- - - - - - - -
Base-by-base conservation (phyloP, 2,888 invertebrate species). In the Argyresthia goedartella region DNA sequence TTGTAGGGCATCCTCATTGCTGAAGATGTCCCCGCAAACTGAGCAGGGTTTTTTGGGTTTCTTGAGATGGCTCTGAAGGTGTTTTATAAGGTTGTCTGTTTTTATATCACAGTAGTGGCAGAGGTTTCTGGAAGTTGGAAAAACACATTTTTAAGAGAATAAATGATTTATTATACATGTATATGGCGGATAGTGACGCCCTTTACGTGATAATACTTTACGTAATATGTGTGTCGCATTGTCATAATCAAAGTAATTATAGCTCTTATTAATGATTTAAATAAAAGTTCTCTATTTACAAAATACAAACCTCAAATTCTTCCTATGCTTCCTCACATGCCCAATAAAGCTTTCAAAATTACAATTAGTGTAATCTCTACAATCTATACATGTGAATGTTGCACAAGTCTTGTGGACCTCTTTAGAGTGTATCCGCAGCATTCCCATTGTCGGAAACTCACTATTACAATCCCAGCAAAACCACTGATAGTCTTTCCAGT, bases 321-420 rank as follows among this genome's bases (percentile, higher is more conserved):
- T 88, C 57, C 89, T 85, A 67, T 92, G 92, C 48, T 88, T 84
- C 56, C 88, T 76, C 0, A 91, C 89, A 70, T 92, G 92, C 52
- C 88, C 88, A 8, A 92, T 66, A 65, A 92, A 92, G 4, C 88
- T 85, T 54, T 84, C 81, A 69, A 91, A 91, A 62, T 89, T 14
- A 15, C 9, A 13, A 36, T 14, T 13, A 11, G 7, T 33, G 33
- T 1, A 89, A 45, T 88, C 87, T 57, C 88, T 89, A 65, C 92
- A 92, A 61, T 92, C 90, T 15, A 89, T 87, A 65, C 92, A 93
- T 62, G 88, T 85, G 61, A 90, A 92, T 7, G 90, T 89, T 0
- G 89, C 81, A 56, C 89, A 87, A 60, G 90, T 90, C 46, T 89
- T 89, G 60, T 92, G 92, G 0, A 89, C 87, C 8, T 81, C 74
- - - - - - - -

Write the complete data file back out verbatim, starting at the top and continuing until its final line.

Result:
Base-by-base conservation (phyloP, 2,888 invertebrate species). In the Argyresthia goedartella region DNA sequence TTGTAGGGCATCCTCATTGCTGAAGATGTCCCCGCAAACTGAGCAGGGTTTTTTGGGTTTCTTGAGATGGCTCTGAAGGTGTTTTATAAGGTTGTCTGTTTTTATATCACAGTAGTGGCAGAGGTTTCTGGAAGTTGGAAAAACACATTTTTAAGAGAATAAATGATTTATTATACATGTATATGGCGGATAGTGACGCCCTTTACGTGATAATACTTTACGTAATATGTGTGTCGCATTGTCATAATCAAAGTAATTATAGCTCTTATTAATGATTTAAATAAAAGTTCTCTATTTACAAAATACAAACCTCAAATTCTTCCTATGCTTCCTCACATGCCCAATAAAGCTTTCAAAATTACAATTAGTGTAATCTCTACAATCTATACATGTGAATGTTGCACAAGTCTTGTGGACCTCTTTAGAGTGTATCCGCAGCATTCCCATTGTCGGAAACTCACTATTACAATCCCAGCAAAACCACTGATAGTCTTTCCAGT, bases 321-420 rank as follows among this genome's bases (percentile, higher is more conserved):
- T 88, C 57, C 89, T 85, A 67, T 92, G 92, C 48, T 88, T 84
- C 56, C 88, T 76, C 0, A 91, C 89, A 70, T 92, G 92, C 52
- C 88, C 88, A 8, A 92, T 66, A 65, A 92, A 92, G 4, C 88
- T 85, T 54, T 84, C 81, A 69, A 91, A 91, A 62, T 89, T 14
- A 15, C 9, A 13, A 36, T 14, T 13, A 11, G 7, T 33, G 33
- T 1, A 89, A 45, T 88, C 87, T 57, C 88, T 89, A 65, C 92
- A 92, A 61, T 92, C 90, T 15, A 89, T 87, A 65, C 92, A 93
- T 62, G 88, T 85, G 61, A 90, A 92, T 7, G 90, T 89, T 0
- G 89, C 81, A 56, C 89, A 87, A 60, G 90, T 90, C 46, T 89
- T 89, G 60, T 92, G 92, G 0, A 89, C 87, C 8, T 81, C 74